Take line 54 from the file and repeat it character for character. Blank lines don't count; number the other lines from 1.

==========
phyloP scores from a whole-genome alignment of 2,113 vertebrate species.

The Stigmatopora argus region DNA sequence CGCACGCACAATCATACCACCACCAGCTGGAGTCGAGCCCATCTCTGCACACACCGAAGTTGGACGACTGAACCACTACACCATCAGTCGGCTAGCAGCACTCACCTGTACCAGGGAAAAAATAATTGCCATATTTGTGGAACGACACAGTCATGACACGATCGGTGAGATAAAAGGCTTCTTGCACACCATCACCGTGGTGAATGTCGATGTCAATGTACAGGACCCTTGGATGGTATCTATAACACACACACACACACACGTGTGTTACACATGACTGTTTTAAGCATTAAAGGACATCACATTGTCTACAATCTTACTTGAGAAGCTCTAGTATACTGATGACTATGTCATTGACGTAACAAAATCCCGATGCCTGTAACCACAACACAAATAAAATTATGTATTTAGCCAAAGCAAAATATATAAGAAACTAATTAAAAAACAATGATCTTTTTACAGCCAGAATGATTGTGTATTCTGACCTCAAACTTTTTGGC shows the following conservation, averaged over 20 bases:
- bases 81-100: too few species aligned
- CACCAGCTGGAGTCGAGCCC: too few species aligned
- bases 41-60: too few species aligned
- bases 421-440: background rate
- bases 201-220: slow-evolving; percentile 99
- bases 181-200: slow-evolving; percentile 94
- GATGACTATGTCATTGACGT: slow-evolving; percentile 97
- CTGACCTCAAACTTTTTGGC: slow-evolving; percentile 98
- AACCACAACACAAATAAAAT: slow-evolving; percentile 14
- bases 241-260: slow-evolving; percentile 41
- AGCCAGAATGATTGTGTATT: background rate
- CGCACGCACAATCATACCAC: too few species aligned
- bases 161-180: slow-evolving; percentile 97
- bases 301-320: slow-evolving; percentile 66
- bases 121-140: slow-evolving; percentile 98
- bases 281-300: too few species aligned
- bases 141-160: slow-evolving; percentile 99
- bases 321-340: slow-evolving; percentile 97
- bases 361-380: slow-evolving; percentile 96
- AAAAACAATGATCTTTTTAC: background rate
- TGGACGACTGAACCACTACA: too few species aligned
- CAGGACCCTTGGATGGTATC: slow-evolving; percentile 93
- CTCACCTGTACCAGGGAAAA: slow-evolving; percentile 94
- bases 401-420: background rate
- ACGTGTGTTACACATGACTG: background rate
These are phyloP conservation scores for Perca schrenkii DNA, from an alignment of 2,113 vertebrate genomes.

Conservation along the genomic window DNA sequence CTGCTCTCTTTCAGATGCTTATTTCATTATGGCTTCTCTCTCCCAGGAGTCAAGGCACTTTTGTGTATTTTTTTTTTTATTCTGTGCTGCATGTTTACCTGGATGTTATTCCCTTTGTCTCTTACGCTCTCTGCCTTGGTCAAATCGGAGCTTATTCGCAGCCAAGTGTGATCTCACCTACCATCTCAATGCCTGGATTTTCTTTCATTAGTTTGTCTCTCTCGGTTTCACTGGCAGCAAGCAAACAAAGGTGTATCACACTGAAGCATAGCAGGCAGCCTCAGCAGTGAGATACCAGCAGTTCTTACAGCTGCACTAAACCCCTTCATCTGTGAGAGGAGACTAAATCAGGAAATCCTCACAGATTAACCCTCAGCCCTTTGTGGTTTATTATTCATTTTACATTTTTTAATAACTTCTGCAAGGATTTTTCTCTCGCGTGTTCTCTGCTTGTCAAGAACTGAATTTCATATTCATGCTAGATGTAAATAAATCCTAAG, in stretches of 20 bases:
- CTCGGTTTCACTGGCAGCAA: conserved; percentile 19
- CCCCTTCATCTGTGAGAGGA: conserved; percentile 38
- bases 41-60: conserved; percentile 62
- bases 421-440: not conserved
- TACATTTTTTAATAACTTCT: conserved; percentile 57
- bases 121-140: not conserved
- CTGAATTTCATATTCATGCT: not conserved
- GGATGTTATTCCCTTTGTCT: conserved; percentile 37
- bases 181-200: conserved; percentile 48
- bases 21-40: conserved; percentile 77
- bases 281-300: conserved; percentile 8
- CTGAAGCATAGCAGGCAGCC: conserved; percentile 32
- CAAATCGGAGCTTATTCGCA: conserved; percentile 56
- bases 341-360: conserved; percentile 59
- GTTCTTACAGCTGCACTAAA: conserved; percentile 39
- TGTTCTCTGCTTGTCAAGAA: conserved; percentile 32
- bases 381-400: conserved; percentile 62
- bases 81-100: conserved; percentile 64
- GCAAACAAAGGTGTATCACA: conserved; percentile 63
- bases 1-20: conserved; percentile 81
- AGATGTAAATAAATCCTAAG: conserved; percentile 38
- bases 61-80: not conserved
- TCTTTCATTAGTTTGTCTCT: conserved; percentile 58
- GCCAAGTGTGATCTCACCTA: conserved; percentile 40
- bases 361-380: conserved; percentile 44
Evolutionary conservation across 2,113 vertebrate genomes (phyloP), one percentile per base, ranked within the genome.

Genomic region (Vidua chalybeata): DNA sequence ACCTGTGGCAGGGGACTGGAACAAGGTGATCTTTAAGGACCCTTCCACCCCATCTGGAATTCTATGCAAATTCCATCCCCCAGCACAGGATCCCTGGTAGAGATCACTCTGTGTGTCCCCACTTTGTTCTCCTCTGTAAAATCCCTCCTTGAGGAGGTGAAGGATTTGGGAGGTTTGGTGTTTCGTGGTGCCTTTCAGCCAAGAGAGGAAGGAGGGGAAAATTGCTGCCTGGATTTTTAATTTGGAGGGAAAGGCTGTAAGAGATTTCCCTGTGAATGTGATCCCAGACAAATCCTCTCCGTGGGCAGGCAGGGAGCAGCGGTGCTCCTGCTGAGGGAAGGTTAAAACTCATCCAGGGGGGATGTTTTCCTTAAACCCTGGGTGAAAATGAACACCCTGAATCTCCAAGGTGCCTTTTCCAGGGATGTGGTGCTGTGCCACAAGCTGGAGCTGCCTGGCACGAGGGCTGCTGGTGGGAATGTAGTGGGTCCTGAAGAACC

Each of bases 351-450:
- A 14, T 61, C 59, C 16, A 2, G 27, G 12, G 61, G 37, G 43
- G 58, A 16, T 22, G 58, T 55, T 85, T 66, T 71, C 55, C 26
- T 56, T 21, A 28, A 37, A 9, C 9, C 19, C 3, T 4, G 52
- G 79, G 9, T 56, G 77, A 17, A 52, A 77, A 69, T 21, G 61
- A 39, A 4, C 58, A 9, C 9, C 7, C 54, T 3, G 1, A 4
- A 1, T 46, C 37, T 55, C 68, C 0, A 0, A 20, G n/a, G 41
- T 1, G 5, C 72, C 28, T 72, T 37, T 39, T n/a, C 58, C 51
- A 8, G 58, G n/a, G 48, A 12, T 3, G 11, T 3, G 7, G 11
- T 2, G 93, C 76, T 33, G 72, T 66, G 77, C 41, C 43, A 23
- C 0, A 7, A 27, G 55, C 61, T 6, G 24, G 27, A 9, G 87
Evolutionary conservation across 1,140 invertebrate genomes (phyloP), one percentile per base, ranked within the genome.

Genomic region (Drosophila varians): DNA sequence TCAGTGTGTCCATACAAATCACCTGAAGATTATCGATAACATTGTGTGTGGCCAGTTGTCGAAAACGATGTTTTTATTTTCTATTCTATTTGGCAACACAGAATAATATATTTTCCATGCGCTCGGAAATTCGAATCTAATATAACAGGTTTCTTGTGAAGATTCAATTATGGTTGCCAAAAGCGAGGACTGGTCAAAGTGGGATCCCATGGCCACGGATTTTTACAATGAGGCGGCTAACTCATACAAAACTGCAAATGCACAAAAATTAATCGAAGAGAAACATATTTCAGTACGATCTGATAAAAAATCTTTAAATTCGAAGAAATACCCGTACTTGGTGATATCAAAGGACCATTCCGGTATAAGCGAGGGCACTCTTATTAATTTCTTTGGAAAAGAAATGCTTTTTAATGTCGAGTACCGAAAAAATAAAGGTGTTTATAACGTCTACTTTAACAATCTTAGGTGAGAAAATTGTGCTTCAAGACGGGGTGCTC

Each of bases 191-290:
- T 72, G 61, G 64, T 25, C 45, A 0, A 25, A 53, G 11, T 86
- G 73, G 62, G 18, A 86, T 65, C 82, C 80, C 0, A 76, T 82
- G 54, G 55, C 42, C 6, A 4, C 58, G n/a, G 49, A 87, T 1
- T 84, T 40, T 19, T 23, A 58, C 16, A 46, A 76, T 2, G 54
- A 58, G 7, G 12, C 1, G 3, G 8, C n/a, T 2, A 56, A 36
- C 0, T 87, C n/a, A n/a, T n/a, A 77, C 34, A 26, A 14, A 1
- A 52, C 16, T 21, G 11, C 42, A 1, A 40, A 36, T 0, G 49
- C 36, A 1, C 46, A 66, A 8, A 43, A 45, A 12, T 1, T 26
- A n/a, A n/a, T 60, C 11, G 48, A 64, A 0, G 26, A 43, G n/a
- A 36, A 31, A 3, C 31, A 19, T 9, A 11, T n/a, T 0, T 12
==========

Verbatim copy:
- bases 361-380: conserved; percentile 44